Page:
Nissan. When building this S31 Fairlady Z, Teavalley certainly didn’t cut any corners; quite the contrary actually, it seems they worked very hard at creating a car that could easily stand out among the sea of highly tuned classic Zs out there. The body is nothing less than spotless, beautifully restored and painted, spiced up with nice details like that front lip spoiler.

There’s heavy use of carbon fiber starting off with the bumpers, the front and rear overfenders and ending up with the bonnet. RAYS TE37Vs were the wheels of choice and selected in the contrasting matte bronze finish everyone loves so much. Big brakes always hint at a well-tuned car, and those red Brembo calipers certainly look like they can haul down some serious performance.

That’s a very good thing because this S31 is powered by a completely custom L-series engine which has been stroked out all the way to 3.2L and get this – revs to 10,000 rpm!

Supplying fuel to this monster six-cylinder are the 50mm Solex carbs which suck in air through a beautiful set of titanium velocity stacks. It’s just another example of how L-series tuning continues to evolve, something Teavalley seems to be at the forefront of.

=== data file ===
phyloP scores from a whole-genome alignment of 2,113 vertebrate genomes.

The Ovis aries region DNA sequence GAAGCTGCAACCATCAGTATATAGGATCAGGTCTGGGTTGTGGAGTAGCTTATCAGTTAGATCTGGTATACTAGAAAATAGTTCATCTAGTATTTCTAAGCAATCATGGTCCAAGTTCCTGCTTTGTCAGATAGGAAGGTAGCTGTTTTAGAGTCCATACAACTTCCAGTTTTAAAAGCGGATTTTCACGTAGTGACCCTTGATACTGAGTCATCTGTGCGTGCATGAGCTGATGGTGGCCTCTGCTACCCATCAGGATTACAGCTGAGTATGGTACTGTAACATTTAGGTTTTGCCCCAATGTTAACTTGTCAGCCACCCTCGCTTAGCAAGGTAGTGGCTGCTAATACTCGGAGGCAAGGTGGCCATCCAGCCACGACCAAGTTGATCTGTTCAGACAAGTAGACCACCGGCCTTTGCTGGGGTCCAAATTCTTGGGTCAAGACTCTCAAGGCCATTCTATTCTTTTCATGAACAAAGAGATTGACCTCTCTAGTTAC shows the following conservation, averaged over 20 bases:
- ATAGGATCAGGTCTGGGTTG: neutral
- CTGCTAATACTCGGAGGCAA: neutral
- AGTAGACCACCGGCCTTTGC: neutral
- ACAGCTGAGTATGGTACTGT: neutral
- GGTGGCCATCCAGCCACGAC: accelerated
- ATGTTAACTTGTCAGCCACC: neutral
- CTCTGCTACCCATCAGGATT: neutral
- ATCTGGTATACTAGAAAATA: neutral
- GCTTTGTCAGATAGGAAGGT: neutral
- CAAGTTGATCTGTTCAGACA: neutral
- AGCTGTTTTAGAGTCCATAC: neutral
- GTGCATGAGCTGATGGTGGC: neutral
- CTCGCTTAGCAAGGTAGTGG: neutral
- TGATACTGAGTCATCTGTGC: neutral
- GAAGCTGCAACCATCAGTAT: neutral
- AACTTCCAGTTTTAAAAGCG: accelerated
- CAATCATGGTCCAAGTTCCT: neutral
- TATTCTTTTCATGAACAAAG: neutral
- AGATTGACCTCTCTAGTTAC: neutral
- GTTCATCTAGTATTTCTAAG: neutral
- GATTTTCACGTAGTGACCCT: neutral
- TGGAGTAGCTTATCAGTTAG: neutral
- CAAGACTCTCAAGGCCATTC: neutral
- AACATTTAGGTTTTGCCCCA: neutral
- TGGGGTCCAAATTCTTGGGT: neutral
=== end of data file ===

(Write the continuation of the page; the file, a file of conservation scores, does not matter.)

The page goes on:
Here’s a close-up of the carbon fiber rear bumper; really nicely-laid carbon to replace the heavy steel chromed bumpers!



Jaguar Relives Its Past With a Perfect Recreation of the Racing E-Type

50 years after it started a series of racing-oriented E-Types, Jaguar is finally finishing the project.

The team borrowed a few of the original Lightweights and laser scanned them to have an exact computer rendering of what they were building.

But everything else was done the old fashioned way, mostly by hand.

The trickiest part was finding people with the skills to beat sheet metal into the proper—and exquisite—shape.

Jaguar didn’t have to worry about modern fuel and safety regulations, but it strengthened the underbody to make the car safer in a crash.

For things like door handles and steering wheels, Jaguar either found a very good supplier or made it itself.

Each of the original dozen Lightweights was customized, so Jaguar picked the best elements of each.

That includes bigger wheels and a wider rear, the better for racing.

And air inlets on the hood to help cool down a sweaty cabin.

The first car the team made is a prototype (pictured above), doesn’t use one of the original chassis numbers, and will not be sold. Work on the six that count starts this week.